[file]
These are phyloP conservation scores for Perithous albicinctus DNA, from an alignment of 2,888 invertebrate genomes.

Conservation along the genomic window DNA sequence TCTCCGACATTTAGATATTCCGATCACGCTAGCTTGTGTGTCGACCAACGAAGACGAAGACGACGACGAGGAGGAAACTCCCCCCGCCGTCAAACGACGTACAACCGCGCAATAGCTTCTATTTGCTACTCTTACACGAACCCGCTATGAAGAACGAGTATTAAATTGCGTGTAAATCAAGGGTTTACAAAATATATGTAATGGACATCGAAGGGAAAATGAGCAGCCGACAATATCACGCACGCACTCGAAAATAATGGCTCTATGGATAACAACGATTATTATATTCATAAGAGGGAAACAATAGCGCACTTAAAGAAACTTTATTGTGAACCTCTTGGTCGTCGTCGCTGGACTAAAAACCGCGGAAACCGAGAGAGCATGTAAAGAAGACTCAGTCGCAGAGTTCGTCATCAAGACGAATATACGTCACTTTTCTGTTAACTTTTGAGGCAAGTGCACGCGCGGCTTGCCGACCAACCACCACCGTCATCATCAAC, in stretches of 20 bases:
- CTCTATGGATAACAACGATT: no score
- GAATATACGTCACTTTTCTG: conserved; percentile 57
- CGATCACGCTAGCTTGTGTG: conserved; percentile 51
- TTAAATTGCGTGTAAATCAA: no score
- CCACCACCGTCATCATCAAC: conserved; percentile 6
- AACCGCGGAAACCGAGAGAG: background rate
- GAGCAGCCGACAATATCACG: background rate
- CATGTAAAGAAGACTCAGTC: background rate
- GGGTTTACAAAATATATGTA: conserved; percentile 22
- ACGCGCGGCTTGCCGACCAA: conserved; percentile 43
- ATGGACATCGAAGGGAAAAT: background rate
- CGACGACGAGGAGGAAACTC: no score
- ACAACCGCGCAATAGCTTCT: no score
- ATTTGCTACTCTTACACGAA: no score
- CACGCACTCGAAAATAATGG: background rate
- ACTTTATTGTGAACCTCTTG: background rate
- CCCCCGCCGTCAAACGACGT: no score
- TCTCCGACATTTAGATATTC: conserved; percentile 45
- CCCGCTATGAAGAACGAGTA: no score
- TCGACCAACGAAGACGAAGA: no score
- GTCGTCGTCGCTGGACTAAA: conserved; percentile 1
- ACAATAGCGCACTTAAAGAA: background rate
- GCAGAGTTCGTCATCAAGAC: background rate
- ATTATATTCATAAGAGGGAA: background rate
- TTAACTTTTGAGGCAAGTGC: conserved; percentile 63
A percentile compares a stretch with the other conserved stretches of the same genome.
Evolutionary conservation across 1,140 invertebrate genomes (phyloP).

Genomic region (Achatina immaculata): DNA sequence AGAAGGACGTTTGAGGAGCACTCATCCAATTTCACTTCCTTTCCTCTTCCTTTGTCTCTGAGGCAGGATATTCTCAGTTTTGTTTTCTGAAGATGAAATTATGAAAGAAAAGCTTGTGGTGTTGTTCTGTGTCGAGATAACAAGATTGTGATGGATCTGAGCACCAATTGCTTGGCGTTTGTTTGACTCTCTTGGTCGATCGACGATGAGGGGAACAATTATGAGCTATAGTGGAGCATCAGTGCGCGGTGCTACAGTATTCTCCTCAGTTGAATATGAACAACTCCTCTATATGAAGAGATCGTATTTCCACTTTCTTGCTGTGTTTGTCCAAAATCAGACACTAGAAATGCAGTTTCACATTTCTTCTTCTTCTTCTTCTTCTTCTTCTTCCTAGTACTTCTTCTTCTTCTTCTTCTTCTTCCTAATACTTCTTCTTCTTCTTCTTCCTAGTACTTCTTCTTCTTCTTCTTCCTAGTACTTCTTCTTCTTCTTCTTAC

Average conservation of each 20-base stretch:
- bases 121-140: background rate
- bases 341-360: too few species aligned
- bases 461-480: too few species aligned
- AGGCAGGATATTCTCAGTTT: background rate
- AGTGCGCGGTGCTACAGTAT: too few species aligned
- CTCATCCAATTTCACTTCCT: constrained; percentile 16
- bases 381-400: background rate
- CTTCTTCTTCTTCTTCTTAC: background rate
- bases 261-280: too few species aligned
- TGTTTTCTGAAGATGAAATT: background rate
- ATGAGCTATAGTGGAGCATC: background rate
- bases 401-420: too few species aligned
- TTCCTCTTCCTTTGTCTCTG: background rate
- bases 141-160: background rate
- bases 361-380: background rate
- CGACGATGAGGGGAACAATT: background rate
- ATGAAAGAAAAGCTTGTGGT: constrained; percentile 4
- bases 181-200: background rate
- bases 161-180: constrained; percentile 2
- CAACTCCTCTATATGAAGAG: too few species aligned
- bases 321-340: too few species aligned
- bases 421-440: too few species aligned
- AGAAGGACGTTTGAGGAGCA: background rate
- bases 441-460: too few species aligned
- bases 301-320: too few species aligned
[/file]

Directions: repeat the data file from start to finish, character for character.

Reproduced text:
These are phyloP conservation scores for Perithous albicinctus DNA, from an alignment of 2,888 invertebrate genomes.

Conservation along the genomic window DNA sequence TCTCCGACATTTAGATATTCCGATCACGCTAGCTTGTGTGTCGACCAACGAAGACGAAGACGACGACGAGGAGGAAACTCCCCCCGCCGTCAAACGACGTACAACCGCGCAATAGCTTCTATTTGCTACTCTTACACGAACCCGCTATGAAGAACGAGTATTAAATTGCGTGTAAATCAAGGGTTTACAAAATATATGTAATGGACATCGAAGGGAAAATGAGCAGCCGACAATATCACGCACGCACTCGAAAATAATGGCTCTATGGATAACAACGATTATTATATTCATAAGAGGGAAACAATAGCGCACTTAAAGAAACTTTATTGTGAACCTCTTGGTCGTCGTCGCTGGACTAAAAACCGCGGAAACCGAGAGAGCATGTAAAGAAGACTCAGTCGCAGAGTTCGTCATCAAGACGAATATACGTCACTTTTCTGTTAACTTTTGAGGCAAGTGCACGCGCGGCTTGCCGACCAACCACCACCGTCATCATCAAC, in stretches of 20 bases:
- CTCTATGGATAACAACGATT: no score
- GAATATACGTCACTTTTCTG: conserved; percentile 57
- CGATCACGCTAGCTTGTGTG: conserved; percentile 51
- TTAAATTGCGTGTAAATCAA: no score
- CCACCACCGTCATCATCAAC: conserved; percentile 6
- AACCGCGGAAACCGAGAGAG: background rate
- GAGCAGCCGACAATATCACG: background rate
- CATGTAAAGAAGACTCAGTC: background rate
- GGGTTTACAAAATATATGTA: conserved; percentile 22
- ACGCGCGGCTTGCCGACCAA: conserved; percentile 43
- ATGGACATCGAAGGGAAAAT: background rate
- CGACGACGAGGAGGAAACTC: no score
- ACAACCGCGCAATAGCTTCT: no score
- ATTTGCTACTCTTACACGAA: no score
- CACGCACTCGAAAATAATGG: background rate
- ACTTTATTGTGAACCTCTTG: background rate
- CCCCCGCCGTCAAACGACGT: no score
- TCTCCGACATTTAGATATTC: conserved; percentile 45
- CCCGCTATGAAGAACGAGTA: no score
- TCGACCAACGAAGACGAAGA: no score
- GTCGTCGTCGCTGGACTAAA: conserved; percentile 1
- ACAATAGCGCACTTAAAGAA: background rate
- GCAGAGTTCGTCATCAAGAC: background rate
- ATTATATTCATAAGAGGGAA: background rate
- TTAACTTTTGAGGCAAGTGC: conserved; percentile 63
A percentile compares a stretch with the other conserved stretches of the same genome.
Evolutionary conservation across 1,140 invertebrate genomes (phyloP).

Genomic region (Achatina immaculata): DNA sequence AGAAGGACGTTTGAGGAGCACTCATCCAATTTCACTTCCTTTCCTCTTCCTTTGTCTCTGAGGCAGGATATTCTCAGTTTTGTTTTCTGAAGATGAAATTATGAAAGAAAAGCTTGTGGTGTTGTTCTGTGTCGAGATAACAAGATTGTGATGGATCTGAGCACCAATTGCTTGGCGTTTGTTTGACTCTCTTGGTCGATCGACGATGAGGGGAACAATTATGAGCTATAGTGGAGCATCAGTGCGCGGTGCTACAGTATTCTCCTCAGTTGAATATGAACAACTCCTCTATATGAAGAGATCGTATTTCCACTTTCTTGCTGTGTTTGTCCAAAATCAGACACTAGAAATGCAGTTTCACATTTCTTCTTCTTCTTCTTCTTCTTCTTCTTCCTAGTACTTCTTCTTCTTCTTCTTCTTCTTCCTAATACTTCTTCTTCTTCTTCTTCCTAGTACTTCTTCTTCTTCTTCTTCCTAGTACTTCTTCTTCTTCTTCTTAC

Average conservation of each 20-base stretch:
- bases 121-140: background rate
- bases 341-360: too few species aligned
- bases 461-480: too few species aligned
- AGGCAGGATATTCTCAGTTT: background rate
- AGTGCGCGGTGCTACAGTAT: too few species aligned
- CTCATCCAATTTCACTTCCT: constrained; percentile 16
- bases 381-400: background rate
- CTTCTTCTTCTTCTTCTTAC: background rate
- bases 261-280: too few species aligned
- TGTTTTCTGAAGATGAAATT: background rate
- ATGAGCTATAGTGGAGCATC: background rate
- bases 401-420: too few species aligned
- TTCCTCTTCCTTTGTCTCTG: background rate
- bases 141-160: background rate
- bases 361-380: background rate
- CGACGATGAGGGGAACAATT: background rate
- ATGAAAGAAAAGCTTGTGGT: constrained; percentile 4
- bases 181-200: background rate
- bases 161-180: constrained; percentile 2
- CAACTCCTCTATATGAAGAG: too few species aligned
- bases 321-340: too few species aligned
- bases 421-440: too few species aligned
- AGAAGGACGTTTGAGGAGCA: background rate
- bases 441-460: too few species aligned
- bases 301-320: too few species aligned